Study Shows High School Math and Civics Predict Voting Behaviors in Midlife

Article ID: 679336

Released: 9-Aug-2017 4:05 PM EDT

Source Newsroom: American Sociological Association (ASA)

Contact: Johanna Olexy, ASA Communications, 202-247-9873,

On-site Press Office (Aug. 12-15) Palais des congrès de Montréal, Room 449, (202) 386-8392  (cell)


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Study Shows High School Math and Civics Predict Voting Behaviors In Midlife


Newswise — Montréal — High-level math and engaging civics lessons in high school increase the likelihood of casting a ballot later in life, according to research by sociologists at The University of Texas at Austin, begging the question of how schools might increase political participation in future generations.


The United States voter turnout is below most other advanced democracies, with only about 60 percent of eligible voters participating in the past four presidential elections and about 40 percent participating in midterm elections. While prior research indicates that those with higher levels of education are more likely to vote, high school education also has a powerful connection to midlife voting behavior.


“Adolescence sets the stage for skill development and status attainment across the life course, and the inequalities in learning during high school shape where students end up later in life,” said sociology Ph.D. candidate Jamie Carroll, who will present her findings with her co-authors at the American Sociological Association annual meeting on August 13 in Montréal, Quebec.


In their working paper, UT Austin sociologists matched data from the High School & Beyond 1980 cohort with Catalist voting records to determine how 8,400 registered voters in the 2012 presidential election and the 2014 midterm election were influenced by their academic preparation in high school math and civics.


On average, students who completed Algebra I or higher were more likely to vote in both the elections than those who completed only general math. Nearly 40 percent of eligible voters who completed only general math abstained from casting a ballot in 2012, which grew to more than 60 percent in the 2014 midterm election. However, more than 70 percent of those who completed Algebra I or higher participated in the 2012 presidential election.


Overall, those who completed advanced-level math (trigonometry or higher) were most likely to vote in both elections, with 82 percent voting in 2012 and 62 percent voting in 2014. Participation in the midterm elections was lower in all cases.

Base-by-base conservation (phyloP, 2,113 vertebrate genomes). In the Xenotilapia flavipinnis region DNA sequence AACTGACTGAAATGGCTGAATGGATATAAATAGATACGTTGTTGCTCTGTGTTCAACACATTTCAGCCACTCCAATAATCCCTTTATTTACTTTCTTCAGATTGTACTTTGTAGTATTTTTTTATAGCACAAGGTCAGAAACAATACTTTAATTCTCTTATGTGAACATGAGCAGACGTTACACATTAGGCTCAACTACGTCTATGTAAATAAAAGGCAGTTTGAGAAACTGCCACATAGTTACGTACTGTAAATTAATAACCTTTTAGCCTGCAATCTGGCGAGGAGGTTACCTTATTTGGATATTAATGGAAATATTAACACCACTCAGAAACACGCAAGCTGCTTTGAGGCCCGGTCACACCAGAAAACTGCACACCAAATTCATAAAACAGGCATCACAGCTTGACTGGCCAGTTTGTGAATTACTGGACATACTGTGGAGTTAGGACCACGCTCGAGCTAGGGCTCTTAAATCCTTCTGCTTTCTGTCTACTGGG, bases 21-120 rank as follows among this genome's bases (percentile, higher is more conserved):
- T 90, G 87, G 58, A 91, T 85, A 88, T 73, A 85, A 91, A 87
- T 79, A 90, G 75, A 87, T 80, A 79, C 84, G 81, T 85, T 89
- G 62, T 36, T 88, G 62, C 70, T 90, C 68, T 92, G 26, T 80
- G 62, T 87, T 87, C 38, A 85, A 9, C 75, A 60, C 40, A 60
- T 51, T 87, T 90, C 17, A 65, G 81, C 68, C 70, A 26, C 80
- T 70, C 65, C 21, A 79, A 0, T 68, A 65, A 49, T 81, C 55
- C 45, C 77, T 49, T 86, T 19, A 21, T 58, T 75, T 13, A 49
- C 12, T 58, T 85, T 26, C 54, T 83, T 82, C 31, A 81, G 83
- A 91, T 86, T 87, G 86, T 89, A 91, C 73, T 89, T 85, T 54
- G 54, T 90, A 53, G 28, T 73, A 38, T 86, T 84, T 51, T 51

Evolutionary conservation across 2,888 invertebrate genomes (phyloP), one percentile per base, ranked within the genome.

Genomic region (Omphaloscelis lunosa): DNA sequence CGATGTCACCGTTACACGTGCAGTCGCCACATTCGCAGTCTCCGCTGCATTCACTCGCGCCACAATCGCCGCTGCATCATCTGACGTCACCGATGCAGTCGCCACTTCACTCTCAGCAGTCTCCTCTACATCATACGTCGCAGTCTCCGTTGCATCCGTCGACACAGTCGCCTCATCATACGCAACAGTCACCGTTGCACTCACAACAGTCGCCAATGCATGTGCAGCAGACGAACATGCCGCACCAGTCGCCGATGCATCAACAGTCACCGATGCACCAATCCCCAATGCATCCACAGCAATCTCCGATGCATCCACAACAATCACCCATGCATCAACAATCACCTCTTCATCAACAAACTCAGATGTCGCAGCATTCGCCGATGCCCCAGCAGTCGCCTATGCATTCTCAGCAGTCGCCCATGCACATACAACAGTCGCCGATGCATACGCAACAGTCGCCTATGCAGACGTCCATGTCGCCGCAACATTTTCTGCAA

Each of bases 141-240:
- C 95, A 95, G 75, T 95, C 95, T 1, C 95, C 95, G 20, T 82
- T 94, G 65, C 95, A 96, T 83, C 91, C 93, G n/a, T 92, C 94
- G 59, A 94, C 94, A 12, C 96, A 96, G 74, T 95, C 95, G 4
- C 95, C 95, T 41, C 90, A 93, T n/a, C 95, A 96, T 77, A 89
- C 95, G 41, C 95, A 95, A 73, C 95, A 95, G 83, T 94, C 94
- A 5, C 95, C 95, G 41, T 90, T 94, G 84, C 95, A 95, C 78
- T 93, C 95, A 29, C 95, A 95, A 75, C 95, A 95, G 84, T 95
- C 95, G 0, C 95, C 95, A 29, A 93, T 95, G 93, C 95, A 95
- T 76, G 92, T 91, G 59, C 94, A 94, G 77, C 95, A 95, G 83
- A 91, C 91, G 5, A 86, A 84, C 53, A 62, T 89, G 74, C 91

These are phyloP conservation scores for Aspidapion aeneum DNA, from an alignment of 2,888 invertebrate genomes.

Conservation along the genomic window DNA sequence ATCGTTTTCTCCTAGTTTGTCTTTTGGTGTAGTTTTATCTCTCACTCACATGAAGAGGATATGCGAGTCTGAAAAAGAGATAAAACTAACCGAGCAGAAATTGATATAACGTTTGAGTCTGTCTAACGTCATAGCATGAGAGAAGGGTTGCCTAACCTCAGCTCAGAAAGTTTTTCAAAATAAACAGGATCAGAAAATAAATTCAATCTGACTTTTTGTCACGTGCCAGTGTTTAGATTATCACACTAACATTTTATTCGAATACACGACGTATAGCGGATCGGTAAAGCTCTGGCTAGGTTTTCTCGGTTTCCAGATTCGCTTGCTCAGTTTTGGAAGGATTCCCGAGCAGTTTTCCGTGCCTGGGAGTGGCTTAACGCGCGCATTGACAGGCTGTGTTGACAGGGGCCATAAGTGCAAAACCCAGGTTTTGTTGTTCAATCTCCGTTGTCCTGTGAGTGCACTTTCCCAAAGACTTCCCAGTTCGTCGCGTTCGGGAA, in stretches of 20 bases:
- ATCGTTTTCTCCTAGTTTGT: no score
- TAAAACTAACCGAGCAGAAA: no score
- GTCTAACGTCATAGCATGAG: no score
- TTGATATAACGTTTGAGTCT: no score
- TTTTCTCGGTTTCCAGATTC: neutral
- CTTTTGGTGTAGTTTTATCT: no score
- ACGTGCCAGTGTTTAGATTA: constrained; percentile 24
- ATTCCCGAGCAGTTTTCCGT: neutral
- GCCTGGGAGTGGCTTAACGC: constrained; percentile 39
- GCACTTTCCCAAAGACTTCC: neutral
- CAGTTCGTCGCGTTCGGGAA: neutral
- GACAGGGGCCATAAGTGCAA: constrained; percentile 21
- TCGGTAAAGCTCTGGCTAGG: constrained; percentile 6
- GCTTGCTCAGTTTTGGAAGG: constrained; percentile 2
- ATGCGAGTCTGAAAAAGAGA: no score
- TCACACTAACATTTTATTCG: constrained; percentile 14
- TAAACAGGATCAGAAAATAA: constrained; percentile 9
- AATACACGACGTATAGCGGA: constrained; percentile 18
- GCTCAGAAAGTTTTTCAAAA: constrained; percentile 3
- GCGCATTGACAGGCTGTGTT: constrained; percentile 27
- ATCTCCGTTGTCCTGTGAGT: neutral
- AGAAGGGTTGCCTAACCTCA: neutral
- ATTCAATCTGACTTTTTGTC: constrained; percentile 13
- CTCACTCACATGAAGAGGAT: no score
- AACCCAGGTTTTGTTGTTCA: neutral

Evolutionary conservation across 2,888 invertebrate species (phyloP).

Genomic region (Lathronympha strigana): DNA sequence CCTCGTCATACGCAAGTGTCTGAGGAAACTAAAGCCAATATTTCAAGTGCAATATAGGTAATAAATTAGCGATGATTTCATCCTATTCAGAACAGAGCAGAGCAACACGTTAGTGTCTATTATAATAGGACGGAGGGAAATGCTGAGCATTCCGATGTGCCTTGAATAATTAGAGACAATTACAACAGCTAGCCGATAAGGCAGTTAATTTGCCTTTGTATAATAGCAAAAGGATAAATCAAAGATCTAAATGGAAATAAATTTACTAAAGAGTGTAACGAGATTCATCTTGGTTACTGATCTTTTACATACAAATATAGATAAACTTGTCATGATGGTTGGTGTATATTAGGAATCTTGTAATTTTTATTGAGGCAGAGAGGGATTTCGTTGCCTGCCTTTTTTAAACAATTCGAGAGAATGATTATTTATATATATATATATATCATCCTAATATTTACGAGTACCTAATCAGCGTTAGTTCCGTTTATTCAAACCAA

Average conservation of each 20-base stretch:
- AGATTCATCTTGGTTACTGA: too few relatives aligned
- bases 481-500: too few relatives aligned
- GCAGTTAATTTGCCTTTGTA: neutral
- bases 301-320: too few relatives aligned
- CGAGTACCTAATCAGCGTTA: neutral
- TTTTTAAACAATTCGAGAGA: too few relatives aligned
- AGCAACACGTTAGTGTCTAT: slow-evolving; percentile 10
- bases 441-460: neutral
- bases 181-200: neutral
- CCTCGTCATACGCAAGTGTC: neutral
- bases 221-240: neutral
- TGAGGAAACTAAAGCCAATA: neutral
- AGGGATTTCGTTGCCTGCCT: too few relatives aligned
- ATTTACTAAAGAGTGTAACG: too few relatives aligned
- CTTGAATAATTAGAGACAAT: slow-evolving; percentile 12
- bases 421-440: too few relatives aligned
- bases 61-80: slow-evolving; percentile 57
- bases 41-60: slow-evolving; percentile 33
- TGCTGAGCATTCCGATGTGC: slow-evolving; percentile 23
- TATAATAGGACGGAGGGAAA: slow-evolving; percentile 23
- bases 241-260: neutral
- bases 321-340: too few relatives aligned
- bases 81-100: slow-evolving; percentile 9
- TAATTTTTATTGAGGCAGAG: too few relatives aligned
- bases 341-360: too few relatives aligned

“Students who take college prep courses in math are more likely to continue their education in college and earn a degree, make more money and have higher status occupations in early adulthood, and are in better health in midlife than students in lower-level courses,” said the study’s co-author Chandra Muller, UT Austin sociology professor. “All of these factors support civic participation and reduce the costs associated with voting.”


Researchers also compared students’ civics test scores in their sophomore year compared to their senior year. While nearly 70 percent of students improved their understanding in civics, about 13 and 18 percent of students’ understanding stayed the same or decreased, respectively. Overall, students who tested higher in civics senior year were 4 percent more likely to vote in presidential elections and 5 percent more likely to vote in midterm elections, compared to those with comparable family and academic backgrounds.


“There are gaps in student achievement by the sophomore year of high school. However, even when considering these gaps, we still find that math course-taking and civics test score changes during high school are related to voting in midlife,” Carroll said.


“If people who are currently underrepresented in our voting population and elected officials took higher-level courses and learned more about civics in high school, the policies that come out of the elected officials may look different. For democracy to survive, all citizens must enact their right to vote during elections,” she said. “To support individual voting, schools must consider the civic implications of unequal high school preparation.”


These findings add to a series of published reports from the High School & Beyond Midlife Follow-Up study, a project aimed at understanding the long-term effects of high school education and experiences on midlife outcomes.


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About the American Sociological Association The American Sociological Association (, founded in 1905, is a non-profit membership association dedicated to serving sociologists in their work, advancing sociology as a science and profession, and promoting the contributions to and use of sociology by society.


The paper, “The Production of Civic Inequality: How High School Shapes Voting Behaviors in Midlife,” will be presented on Sunday, Aug. 13, at 8:30 a.m. EDT in Montréal at the American Sociological Association’s 112th Annual Meeting.


To obtain a copy of the paper; for assistance reaching the study’s author(s); or for more information on other ASA presentations, members of the media can contact Johanna Olexy, Senior Communications Associate, at (202) 247-9873 or During the Annual Meeting (Aug. 12-15), ASA Public Information Office staff can be reached in the on-site press office, located in Room 449 of the Palais des congrès de Montréal, at (202) 386-8392  (cell).


Papers presented at the ASA Annual Meeting are typically working papers that have not yet been published in peer-reviewed journals.


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